On Thursday, December 5, while I was on the overnight flight from New York to Johannesburg, former South African president Nelson Mandela died. When we landed in Johannesburg Friday morning, our South African pilot announced that this man of moral…
This July 4th, most Americans gathered with family, neighbors, friends, and fellow patriots to celebrate the United States’ 237th year as an independent nation. For some, the narrative of this day doesn’t move much beyond America’s fight against the British Crown and the successful establishment of a government of, by, and for the people. As we watch events unfold in Egypt, however, it is fitting to remember how radical and revolutionary those brave men and women were in 1776.
After an anxious week of threats and violence, voters in Pakistan went to the polls on May 11to elect a new parliament. They gave another mandate to former Prime Minister Nawaz Sharif and his Pakistan Muslim League-Nawaz Party (PML-N) and sent the ruling Pakistan People’s Party to join the opposition.
On April 23, Bhutan held elections for its National Council, the upper body of the parliament. By all accounts, and there aren’t many, the elections were successful and the newest democracy in Asia has shown the world how bold vision and leadership can reshape a country.
Once again, the Russian domestic election monitoring organization GOLOS is facing prosecution for the crime of trying to ensure free and fair elections in Russia (read about it here). As the only national domestic monitoring organization, GOLOS has played a critical role in highlighting fraud in Russian elections. Their powerful and independent reports have put them squarely in the sights of Kremlin leaders who fear an honest and transparent approach to elections.
With the inauguration of Uhuru Kenyatta as the fourth President of Kenya, one can’t help but have mixed emotions. On one hand, there’s good news: the presidential election was one of the most democratic in recent Kenyan history (see election observation reports here and here). The people of Kenya deserve credit for implementing a free and fair process under a new constitution and electoral laws, not just for president but for the national assembly, senate, governors and country assemblies. The 2013 elections were clearly an improvement over 2007, when widespread violence after disputed elections shook the entire region.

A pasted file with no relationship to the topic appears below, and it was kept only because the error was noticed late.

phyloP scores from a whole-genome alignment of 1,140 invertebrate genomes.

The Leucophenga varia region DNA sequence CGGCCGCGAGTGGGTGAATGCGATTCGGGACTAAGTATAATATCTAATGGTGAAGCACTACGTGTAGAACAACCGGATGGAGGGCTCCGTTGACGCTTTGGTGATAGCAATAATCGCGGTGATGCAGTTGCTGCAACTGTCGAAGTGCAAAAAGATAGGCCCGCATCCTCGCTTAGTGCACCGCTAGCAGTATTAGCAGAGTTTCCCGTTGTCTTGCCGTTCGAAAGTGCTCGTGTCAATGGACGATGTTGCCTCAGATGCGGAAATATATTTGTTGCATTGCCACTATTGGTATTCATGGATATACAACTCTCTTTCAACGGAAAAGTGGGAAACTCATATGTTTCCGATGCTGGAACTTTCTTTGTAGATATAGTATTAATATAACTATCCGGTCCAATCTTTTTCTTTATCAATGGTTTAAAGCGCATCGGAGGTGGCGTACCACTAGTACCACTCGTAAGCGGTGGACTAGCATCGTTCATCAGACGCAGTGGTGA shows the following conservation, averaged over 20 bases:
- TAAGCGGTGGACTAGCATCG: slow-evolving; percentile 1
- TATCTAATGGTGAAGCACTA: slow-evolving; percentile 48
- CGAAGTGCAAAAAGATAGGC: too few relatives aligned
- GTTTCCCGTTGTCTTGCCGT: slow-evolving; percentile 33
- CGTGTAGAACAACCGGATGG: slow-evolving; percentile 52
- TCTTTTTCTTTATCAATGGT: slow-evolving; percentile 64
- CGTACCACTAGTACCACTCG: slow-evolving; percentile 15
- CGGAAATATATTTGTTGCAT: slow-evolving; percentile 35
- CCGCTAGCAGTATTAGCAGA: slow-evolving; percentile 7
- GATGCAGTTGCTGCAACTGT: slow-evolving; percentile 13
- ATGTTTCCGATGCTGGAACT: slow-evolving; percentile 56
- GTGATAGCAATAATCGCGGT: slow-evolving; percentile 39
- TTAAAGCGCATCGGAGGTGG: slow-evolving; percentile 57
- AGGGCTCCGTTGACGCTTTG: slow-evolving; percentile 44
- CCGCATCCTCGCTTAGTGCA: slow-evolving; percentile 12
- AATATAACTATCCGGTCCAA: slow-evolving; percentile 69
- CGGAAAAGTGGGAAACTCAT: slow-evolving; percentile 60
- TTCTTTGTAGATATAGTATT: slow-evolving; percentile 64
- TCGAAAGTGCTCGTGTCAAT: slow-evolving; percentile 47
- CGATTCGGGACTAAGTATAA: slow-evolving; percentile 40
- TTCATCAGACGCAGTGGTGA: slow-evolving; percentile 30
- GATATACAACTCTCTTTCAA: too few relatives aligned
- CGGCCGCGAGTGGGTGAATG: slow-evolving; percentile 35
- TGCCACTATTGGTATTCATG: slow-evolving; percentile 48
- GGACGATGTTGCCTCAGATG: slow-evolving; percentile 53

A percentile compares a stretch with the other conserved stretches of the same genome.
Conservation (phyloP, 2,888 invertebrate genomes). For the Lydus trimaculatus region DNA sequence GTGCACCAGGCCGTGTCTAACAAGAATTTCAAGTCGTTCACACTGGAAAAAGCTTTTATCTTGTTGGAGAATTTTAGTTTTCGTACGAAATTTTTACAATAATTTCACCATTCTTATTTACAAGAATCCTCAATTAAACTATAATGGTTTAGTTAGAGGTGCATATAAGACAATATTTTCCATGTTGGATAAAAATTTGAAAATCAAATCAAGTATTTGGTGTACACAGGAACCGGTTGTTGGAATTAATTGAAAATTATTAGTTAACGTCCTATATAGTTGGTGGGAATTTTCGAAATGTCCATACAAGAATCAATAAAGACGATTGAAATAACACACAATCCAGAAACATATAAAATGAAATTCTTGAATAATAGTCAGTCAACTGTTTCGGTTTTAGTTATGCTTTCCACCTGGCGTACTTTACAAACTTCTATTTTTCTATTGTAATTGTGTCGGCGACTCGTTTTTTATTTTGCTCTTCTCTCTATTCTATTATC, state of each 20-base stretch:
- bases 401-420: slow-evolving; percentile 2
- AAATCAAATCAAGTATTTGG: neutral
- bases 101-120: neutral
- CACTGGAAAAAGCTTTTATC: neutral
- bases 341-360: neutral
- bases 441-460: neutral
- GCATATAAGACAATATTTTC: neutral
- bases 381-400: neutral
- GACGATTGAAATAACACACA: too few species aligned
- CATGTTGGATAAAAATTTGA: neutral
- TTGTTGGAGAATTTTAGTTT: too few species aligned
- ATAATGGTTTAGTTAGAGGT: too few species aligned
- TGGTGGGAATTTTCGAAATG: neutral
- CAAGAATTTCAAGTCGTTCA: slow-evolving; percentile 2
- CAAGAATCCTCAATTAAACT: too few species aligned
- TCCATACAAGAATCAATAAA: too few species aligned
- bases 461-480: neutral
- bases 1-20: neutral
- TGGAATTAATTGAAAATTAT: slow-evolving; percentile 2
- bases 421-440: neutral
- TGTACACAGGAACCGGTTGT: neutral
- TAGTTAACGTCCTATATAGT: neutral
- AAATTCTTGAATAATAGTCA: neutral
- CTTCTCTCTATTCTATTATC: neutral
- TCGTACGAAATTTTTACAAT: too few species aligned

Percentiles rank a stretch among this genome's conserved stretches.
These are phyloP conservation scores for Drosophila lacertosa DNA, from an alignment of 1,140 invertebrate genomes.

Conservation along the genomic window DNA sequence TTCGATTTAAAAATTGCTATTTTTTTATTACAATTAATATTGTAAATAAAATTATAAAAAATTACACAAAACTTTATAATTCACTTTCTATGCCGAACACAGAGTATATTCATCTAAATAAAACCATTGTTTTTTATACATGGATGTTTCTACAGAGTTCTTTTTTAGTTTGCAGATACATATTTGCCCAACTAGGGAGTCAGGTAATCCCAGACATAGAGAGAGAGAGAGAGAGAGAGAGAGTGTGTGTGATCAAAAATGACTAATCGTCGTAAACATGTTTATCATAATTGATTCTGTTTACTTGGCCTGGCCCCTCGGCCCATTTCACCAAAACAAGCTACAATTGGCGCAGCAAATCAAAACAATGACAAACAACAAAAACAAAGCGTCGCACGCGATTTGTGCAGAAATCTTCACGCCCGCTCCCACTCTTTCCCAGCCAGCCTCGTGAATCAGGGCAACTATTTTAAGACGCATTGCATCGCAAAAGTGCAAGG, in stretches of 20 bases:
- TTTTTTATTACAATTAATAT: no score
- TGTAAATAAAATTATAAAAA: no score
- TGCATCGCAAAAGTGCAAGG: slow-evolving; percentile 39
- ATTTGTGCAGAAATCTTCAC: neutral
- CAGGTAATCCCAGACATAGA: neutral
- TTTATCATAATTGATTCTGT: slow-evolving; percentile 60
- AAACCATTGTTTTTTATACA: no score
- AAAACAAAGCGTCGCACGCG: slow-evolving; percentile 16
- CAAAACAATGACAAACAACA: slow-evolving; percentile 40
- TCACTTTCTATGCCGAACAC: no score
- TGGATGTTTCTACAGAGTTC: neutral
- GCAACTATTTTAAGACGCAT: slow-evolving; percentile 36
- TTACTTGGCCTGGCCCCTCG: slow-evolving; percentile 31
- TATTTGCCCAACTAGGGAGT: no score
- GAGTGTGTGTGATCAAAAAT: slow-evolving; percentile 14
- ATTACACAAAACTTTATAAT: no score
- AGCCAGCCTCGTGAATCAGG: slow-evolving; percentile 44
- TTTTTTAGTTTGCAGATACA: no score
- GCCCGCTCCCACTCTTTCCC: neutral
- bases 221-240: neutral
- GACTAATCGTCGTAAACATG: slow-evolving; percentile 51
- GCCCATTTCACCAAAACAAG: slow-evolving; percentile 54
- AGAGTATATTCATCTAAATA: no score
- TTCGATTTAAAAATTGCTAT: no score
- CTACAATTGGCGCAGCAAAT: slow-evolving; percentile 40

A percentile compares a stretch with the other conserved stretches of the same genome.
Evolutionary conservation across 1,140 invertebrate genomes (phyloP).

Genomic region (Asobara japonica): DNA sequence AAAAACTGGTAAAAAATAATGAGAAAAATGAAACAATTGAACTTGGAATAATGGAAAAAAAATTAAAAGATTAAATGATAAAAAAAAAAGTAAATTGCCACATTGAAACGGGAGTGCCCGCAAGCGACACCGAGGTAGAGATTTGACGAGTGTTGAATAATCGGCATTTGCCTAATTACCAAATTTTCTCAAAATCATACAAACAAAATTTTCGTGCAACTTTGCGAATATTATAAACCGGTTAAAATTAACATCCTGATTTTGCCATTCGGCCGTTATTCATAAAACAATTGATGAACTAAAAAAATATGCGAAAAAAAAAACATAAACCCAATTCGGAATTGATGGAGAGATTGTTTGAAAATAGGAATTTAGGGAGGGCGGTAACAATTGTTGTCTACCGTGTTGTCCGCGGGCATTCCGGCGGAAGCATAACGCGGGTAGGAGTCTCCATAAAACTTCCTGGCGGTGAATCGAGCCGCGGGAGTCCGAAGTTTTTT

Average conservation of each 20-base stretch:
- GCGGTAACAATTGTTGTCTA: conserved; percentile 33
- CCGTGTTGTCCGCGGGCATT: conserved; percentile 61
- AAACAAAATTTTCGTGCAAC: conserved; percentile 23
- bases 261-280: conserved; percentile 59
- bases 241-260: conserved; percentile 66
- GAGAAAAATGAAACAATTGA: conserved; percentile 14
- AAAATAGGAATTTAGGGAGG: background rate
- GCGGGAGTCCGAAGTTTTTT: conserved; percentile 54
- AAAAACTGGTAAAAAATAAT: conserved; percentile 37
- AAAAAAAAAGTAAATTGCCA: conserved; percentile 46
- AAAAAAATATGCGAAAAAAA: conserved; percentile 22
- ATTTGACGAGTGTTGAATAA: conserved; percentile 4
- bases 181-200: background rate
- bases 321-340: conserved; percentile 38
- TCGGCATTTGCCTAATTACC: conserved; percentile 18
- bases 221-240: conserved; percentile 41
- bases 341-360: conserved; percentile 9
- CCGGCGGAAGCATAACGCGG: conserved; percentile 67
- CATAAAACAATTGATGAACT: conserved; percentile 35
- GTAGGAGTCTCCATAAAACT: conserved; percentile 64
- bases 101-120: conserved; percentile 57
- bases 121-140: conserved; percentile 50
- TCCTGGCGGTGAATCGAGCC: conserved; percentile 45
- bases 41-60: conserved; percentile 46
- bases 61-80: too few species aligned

President Robert Mugabe has been a disaster for the people of Zimbabwe in every conceivable way. The country has been bankrupted, and its agricultural system dismantled. Its international influence is nearly non-existent, and its domestic institutions perverted by corruption and politicization. Life expectancy and other key health indicators are abysmal. Much like other authoritarians, Mugabe and his party have treated Zimbabwe as their personal property. Freedom House continues to classify Zimbabwe as “not free,” ranking near the bottom in both its Civil Liberties and Political Rights categories.
For decades we have honored the heroes of the 1968 Prague Spring and their righteous fight against the Soviet Union. And just this decade, we have watched reformers adopt the mantle of the Arab Spring and throw off decades of oppressive rule. However, we are reminded that winter sometimes follows a political spring. It would take another 20 years for Prague and the rest of Eastern Europe finally to throw the Soviets out. And the revolutions in the Arab world are still in the process of defining themselves, particularly in Egypt and Libya. But the heroes of Cuba’s Black Spring deserve particular honor as we mark the tenth anniversary of their protests. We can only hope that the suffering they have endured will soon be over, ushering in a season of freedom.
Transitions are always a time for reflection, anxiety, and opportunity. Venezuelans face a transition many may not have been expecting, given the lack of transparency about their late leader’s health. But this transition could bring much good to the Americas and oppressed people everywhere—if the country can reverse its undemocratic trajectory.
The news last week that King Abdullah of Saudi Arabia has followed through on his commitment to appoint women to the consultative Shura Council marks not only an historic change for the Kingdom but also an important advance for women’s rights in the Arab world.